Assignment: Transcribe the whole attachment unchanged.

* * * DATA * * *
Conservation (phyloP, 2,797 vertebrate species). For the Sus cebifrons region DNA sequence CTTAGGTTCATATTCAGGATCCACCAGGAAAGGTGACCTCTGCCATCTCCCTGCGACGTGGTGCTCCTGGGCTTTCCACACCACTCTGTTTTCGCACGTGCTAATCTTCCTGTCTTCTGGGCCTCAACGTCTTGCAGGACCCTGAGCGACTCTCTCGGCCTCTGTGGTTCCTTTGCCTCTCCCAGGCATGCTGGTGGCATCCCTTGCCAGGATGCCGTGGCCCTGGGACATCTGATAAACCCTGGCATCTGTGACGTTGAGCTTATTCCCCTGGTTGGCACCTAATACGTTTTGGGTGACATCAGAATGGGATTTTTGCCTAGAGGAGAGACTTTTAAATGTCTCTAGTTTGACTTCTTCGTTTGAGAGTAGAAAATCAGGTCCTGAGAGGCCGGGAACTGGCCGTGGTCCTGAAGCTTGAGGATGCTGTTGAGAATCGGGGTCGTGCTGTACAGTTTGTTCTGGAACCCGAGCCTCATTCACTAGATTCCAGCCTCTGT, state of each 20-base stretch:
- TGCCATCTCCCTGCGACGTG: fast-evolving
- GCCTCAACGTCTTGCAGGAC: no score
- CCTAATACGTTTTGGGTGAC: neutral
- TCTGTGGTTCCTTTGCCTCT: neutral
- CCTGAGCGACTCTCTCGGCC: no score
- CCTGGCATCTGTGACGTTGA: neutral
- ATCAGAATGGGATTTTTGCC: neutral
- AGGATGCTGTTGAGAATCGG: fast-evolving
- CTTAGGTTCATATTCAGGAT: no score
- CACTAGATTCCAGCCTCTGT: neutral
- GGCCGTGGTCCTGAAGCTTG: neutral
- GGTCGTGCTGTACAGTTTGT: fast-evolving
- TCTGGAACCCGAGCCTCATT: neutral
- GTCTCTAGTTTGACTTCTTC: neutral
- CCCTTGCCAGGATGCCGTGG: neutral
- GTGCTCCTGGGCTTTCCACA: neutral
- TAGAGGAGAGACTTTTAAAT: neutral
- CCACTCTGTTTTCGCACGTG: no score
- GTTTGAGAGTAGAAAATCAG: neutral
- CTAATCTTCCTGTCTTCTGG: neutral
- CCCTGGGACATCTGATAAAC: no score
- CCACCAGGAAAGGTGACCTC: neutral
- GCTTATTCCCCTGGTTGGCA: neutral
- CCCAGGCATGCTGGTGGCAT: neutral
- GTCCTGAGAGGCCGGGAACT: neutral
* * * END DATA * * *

Conservation (phyloP, 2,797 vertebrate species). For the Sus cebifrons region DNA sequence CTTAGGTTCATATTCAGGATCCACCAGGAAAGGTGACCTCTGCCATCTCCCTGCGACGTGGTGCTCCTGGGCTTTCCACACCACTCTGTTTTCGCACGTGCTAATCTTCCTGTCTTCTGGGCCTCAACGTCTTGCAGGACCCTGAGCGACTCTCTCGGCCTCTGTGGTTCCTTTGCCTCTCCCAGGCATGCTGGTGGCATCCCTTGCCAGGATGCCGTGGCCCTGGGACATCTGATAAACCCTGGCATCTGTGACGTTGAGCTTATTCCCCTGGTTGGCACCTAATACGTTTTGGGTGACATCAGAATGGGATTTTTGCCTAGAGGAGAGACTTTTAAATGTCTCTAGTTTGACTTCTTCGTTTGAGAGTAGAAAATCAGGTCCTGAGAGGCCGGGAACTGGCCGTGGTCCTGAAGCTTGAGGATGCTGTTGAGAATCGGGGTCGTGCTGTACAGTTTGTTCTGGAACCCGAGCCTCATTCACTAGATTCCAGCCTCTGT, state of each 20-base stretch:
- TGCCATCTCCCTGCGACGTG: fast-evolving
- GCCTCAACGTCTTGCAGGAC: no score
- CCTAATACGTTTTGGGTGAC: neutral
- TCTGTGGTTCCTTTGCCTCT: neutral
- CCTGAGCGACTCTCTCGGCC: no score
- CCTGGCATCTGTGACGTTGA: neutral
- ATCAGAATGGGATTTTTGCC: neutral
- AGGATGCTGTTGAGAATCGG: fast-evolving
- CTTAGGTTCATATTCAGGAT: no score
- CACTAGATTCCAGCCTCTGT: neutral
- GGCCGTGGTCCTGAAGCTTG: neutral
- GGTCGTGCTGTACAGTTTGT: fast-evolving
- TCTGGAACCCGAGCCTCATT: neutral
- GTCTCTAGTTTGACTTCTTC: neutral
- CCCTTGCCAGGATGCCGTGG: neutral
- GTGCTCCTGGGCTTTCCACA: neutral
- TAGAGGAGAGACTTTTAAAT: neutral
- CCACTCTGTTTTCGCACGTG: no score
- GTTTGAGAGTAGAAAATCAG: neutral
- CTAATCTTCCTGTCTTCTGG: neutral
- CCCTGGGACATCTGATAAAC: no score
- CCACCAGGAAAGGTGACCTC: neutral
- GCTTATTCCCCTGGTTGGCA: neutral
- CCCAGGCATGCTGGTGGCAT: neutral
- GTCCTGAGAGGCCGGGAACT: neutral